Vancomycin to Prevent Clostrioides difficile Infection in Children

Vancomycin to Prevent Clostrioides difficile Infection in Children

Oral vancomycin is used as a treatment for Clostrioides difficile infection (CDI), and adult studies suggest that vancomycin can be used as a preventative therapy to stop recurrence of CDI in patients receiving antibiotics for other reasons. However, no relevant data exists in children, and the authors of this study looked at the effectiveness of this intervention in children at a single academic health system.

This retrospective study occurred over 6 years and included all children with CDI diagnosed by polymerase chain reaction. Patients were identified who had a prior CDI, had a subsequent outpatient or inpatient encounter, and then required intravenous antibiotic usage during the encounter. This group was then divided into patients who did or did not receive oral vancomycin prophylaxis. Patient demographics were obtained on all patients including the identification of NAP1 (North American pulsed-field gel electrophoresis type 1) strains, use of acid suppression medication, and use of probiotics. Oral vancomycin prophylaxis was defined as dosing of 10 mg / kg every 12 hours during antibiotic administration and for 5 days afterwards.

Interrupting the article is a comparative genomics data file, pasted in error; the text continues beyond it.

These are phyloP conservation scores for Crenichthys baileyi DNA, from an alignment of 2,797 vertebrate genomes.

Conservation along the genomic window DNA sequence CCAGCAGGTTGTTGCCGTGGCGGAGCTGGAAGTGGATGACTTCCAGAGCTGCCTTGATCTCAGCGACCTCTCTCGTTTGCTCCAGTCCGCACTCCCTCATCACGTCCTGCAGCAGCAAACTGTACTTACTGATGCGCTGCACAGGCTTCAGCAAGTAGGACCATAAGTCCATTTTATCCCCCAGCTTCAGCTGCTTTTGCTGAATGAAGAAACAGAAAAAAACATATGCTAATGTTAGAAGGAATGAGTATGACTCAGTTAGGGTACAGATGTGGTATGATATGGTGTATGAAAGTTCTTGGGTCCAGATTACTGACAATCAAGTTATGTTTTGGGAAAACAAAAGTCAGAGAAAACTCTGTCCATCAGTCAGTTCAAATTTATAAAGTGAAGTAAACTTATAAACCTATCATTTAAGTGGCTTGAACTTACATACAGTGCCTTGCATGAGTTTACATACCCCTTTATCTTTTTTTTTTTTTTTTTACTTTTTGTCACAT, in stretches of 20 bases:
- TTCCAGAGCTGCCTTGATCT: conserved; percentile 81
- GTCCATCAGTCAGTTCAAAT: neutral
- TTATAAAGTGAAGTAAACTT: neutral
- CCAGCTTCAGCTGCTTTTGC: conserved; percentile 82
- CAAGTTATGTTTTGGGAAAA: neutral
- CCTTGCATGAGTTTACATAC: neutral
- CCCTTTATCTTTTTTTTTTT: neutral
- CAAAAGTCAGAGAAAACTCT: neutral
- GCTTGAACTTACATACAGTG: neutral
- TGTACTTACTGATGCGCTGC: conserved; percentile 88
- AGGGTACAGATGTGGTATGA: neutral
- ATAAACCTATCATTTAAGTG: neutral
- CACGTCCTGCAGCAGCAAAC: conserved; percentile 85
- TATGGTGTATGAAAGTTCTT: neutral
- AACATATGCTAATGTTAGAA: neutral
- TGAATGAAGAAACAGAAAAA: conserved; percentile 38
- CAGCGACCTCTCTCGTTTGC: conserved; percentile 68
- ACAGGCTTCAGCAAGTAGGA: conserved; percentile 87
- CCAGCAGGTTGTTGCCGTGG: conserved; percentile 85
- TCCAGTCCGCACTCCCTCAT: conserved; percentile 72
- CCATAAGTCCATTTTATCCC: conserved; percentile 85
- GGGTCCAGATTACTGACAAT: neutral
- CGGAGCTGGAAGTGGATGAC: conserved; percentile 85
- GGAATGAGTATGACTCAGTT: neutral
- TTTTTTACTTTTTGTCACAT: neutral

A total of 148 patients were initially identified; however, the final study patient number after utilizing exclusion criteria consisted of 74 patients (30 receiving oral vancomycin prophylaxis; 44 not receiving oral vancomycin prophylaxis). Patients were statistically similar regarding demographics and comorbidities although more males received oral vancomycin prophylaxis (not significant). Most patients had a history of malignancy or immune suppression. There was no difference between groups in regard to acid suppression use or probiotic use. Hospital length of stay was longer in patients who received oral vancomycin prophylaxis. Most patients had only one prior CDI, and most patients had received antibiotics within 3 months of CDI. Oral vancomycin prophylaxis was more common in patients who had received fluoroquinolones and carbapenems. Oral vancomycin prophylaxis also was significantly more common in patients receiving 2 or more classes of antibiotics and receiving a longer duration of antibiotics. Patients who did not receive oral vancomycin prophylaxis were statistically more likely to have CDI recurrence. No vancomycinresistant enterococci infection occurred in any patient within 8 weeks of vancomycin exposure. Univariate and multivariate analysis demonstrated that receiving oral vancomycin prophylaxis was the only significant factor associated with a reduced risk of CDI.

Oral vancomycin prophylaxis shows the potential of reducing CDI in at-risk pediatric patients with prior CDI. This is a retrospective study, and prospective data is needed to determine optimal timing and duration of oral vancomycin use. Additionally, the risk of vancomycin resistant enterococci infection still remains a concern in such patients.

Bao H, Lighter J, Dubrovskaya Y, Merchan C, Siegfried J, Papadopoulos J, ShinPung J.  Oral vancomycin as secondary prophylaxis for Clostrioides difficile infection. Pediatrics 2021; 148: e2020031807.

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